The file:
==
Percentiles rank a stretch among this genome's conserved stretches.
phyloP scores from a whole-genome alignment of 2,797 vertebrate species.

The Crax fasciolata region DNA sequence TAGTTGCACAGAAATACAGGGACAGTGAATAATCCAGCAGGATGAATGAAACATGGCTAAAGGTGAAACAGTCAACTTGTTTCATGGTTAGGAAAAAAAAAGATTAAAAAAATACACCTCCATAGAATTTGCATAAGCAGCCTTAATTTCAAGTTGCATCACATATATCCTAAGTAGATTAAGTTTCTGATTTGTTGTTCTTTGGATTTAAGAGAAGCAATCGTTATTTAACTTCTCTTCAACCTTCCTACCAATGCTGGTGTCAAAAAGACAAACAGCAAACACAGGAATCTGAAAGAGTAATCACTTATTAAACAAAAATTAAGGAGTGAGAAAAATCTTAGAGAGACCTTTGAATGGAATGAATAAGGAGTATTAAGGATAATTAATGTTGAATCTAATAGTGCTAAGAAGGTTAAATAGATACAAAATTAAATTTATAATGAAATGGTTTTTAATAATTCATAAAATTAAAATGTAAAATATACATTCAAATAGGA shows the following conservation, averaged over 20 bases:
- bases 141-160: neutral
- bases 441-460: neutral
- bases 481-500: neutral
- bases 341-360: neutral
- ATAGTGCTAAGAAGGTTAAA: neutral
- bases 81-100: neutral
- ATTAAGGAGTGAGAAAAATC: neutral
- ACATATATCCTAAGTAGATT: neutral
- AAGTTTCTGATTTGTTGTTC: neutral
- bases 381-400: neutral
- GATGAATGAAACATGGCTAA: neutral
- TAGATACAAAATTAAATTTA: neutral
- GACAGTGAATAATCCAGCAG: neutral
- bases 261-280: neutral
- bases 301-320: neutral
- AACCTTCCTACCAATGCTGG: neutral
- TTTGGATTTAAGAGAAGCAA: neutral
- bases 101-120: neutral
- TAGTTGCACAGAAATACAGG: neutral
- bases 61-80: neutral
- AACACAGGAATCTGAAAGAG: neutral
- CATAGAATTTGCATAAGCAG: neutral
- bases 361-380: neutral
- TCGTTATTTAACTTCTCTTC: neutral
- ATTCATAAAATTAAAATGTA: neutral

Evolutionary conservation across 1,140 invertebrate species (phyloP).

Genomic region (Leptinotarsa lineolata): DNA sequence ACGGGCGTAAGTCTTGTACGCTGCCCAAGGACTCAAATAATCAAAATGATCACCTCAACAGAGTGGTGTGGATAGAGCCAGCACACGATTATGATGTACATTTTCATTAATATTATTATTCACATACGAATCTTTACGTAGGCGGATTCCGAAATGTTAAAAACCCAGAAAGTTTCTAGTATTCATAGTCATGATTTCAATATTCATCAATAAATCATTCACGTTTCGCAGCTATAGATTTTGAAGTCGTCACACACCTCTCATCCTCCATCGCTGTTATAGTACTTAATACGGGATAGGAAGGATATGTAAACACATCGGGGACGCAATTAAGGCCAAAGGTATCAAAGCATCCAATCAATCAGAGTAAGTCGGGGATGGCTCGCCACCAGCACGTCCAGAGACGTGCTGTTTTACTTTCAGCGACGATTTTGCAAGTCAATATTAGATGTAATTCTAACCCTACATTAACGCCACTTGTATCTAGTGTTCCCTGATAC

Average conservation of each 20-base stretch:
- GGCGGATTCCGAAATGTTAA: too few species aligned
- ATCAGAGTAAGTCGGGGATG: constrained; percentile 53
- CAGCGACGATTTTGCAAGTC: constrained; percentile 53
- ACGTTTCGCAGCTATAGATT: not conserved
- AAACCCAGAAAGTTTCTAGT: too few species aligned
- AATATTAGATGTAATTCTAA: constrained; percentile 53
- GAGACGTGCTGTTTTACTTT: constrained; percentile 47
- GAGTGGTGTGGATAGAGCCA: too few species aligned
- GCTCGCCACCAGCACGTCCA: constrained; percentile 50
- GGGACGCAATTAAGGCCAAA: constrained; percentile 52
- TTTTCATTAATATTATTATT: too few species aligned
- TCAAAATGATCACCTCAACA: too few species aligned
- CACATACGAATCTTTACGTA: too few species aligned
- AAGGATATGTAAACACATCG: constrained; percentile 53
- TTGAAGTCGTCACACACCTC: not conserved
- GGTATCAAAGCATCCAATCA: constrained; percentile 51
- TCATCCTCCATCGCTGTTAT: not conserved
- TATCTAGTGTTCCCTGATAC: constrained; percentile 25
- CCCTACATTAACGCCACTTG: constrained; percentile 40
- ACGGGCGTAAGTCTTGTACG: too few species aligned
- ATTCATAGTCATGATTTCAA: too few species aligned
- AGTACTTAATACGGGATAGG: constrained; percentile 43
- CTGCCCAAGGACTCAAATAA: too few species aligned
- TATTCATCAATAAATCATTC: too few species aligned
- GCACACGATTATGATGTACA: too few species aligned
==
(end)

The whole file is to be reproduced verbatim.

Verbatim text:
Percentiles rank a stretch among this genome's conserved stretches.
phyloP scores from a whole-genome alignment of 2,797 vertebrate species.

The Crax fasciolata region DNA sequence TAGTTGCACAGAAATACAGGGACAGTGAATAATCCAGCAGGATGAATGAAACATGGCTAAAGGTGAAACAGTCAACTTGTTTCATGGTTAGGAAAAAAAAAGATTAAAAAAATACACCTCCATAGAATTTGCATAAGCAGCCTTAATTTCAAGTTGCATCACATATATCCTAAGTAGATTAAGTTTCTGATTTGTTGTTCTTTGGATTTAAGAGAAGCAATCGTTATTTAACTTCTCTTCAACCTTCCTACCAATGCTGGTGTCAAAAAGACAAACAGCAAACACAGGAATCTGAAAGAGTAATCACTTATTAAACAAAAATTAAGGAGTGAGAAAAATCTTAGAGAGACCTTTGAATGGAATGAATAAGGAGTATTAAGGATAATTAATGTTGAATCTAATAGTGCTAAGAAGGTTAAATAGATACAAAATTAAATTTATAATGAAATGGTTTTTAATAATTCATAAAATTAAAATGTAAAATATACATTCAAATAGGA shows the following conservation, averaged over 20 bases:
- bases 141-160: neutral
- bases 441-460: neutral
- bases 481-500: neutral
- bases 341-360: neutral
- ATAGTGCTAAGAAGGTTAAA: neutral
- bases 81-100: neutral
- ATTAAGGAGTGAGAAAAATC: neutral
- ACATATATCCTAAGTAGATT: neutral
- AAGTTTCTGATTTGTTGTTC: neutral
- bases 381-400: neutral
- GATGAATGAAACATGGCTAA: neutral
- TAGATACAAAATTAAATTTA: neutral
- GACAGTGAATAATCCAGCAG: neutral
- bases 261-280: neutral
- bases 301-320: neutral
- AACCTTCCTACCAATGCTGG: neutral
- TTTGGATTTAAGAGAAGCAA: neutral
- bases 101-120: neutral
- TAGTTGCACAGAAATACAGG: neutral
- bases 61-80: neutral
- AACACAGGAATCTGAAAGAG: neutral
- CATAGAATTTGCATAAGCAG: neutral
- bases 361-380: neutral
- TCGTTATTTAACTTCTCTTC: neutral
- ATTCATAAAATTAAAATGTA: neutral

Evolutionary conservation across 1,140 invertebrate species (phyloP).

Genomic region (Leptinotarsa lineolata): DNA sequence ACGGGCGTAAGTCTTGTACGCTGCCCAAGGACTCAAATAATCAAAATGATCACCTCAACAGAGTGGTGTGGATAGAGCCAGCACACGATTATGATGTACATTTTCATTAATATTATTATTCACATACGAATCTTTACGTAGGCGGATTCCGAAATGTTAAAAACCCAGAAAGTTTCTAGTATTCATAGTCATGATTTCAATATTCATCAATAAATCATTCACGTTTCGCAGCTATAGATTTTGAAGTCGTCACACACCTCTCATCCTCCATCGCTGTTATAGTACTTAATACGGGATAGGAAGGATATGTAAACACATCGGGGACGCAATTAAGGCCAAAGGTATCAAAGCATCCAATCAATCAGAGTAAGTCGGGGATGGCTCGCCACCAGCACGTCCAGAGACGTGCTGTTTTACTTTCAGCGACGATTTTGCAAGTCAATATTAGATGTAATTCTAACCCTACATTAACGCCACTTGTATCTAGTGTTCCCTGATAC

Average conservation of each 20-base stretch:
- GGCGGATTCCGAAATGTTAA: too few species aligned
- ATCAGAGTAAGTCGGGGATG: constrained; percentile 53
- CAGCGACGATTTTGCAAGTC: constrained; percentile 53
- ACGTTTCGCAGCTATAGATT: not conserved
- AAACCCAGAAAGTTTCTAGT: too few species aligned
- AATATTAGATGTAATTCTAA: constrained; percentile 53
- GAGACGTGCTGTTTTACTTT: constrained; percentile 47
- GAGTGGTGTGGATAGAGCCA: too few species aligned
- GCTCGCCACCAGCACGTCCA: constrained; percentile 50
- GGGACGCAATTAAGGCCAAA: constrained; percentile 52
- TTTTCATTAATATTATTATT: too few species aligned
- TCAAAATGATCACCTCAACA: too few species aligned
- CACATACGAATCTTTACGTA: too few species aligned
- AAGGATATGTAAACACATCG: constrained; percentile 53
- TTGAAGTCGTCACACACCTC: not conserved
- GGTATCAAAGCATCCAATCA: constrained; percentile 51
- TCATCCTCCATCGCTGTTAT: not conserved
- TATCTAGTGTTCCCTGATAC: constrained; percentile 25
- CCCTACATTAACGCCACTTG: constrained; percentile 40
- ACGGGCGTAAGTCTTGTACG: too few species aligned
- ATTCATAGTCATGATTTCAA: too few species aligned
- AGTACTTAATACGGGATAGG: constrained; percentile 43
- CTGCCCAAGGACTCAAATAA: too few species aligned
- TATTCATCAATAAATCATTC: too few species aligned
- GCACACGATTATGATGTACA: too few species aligned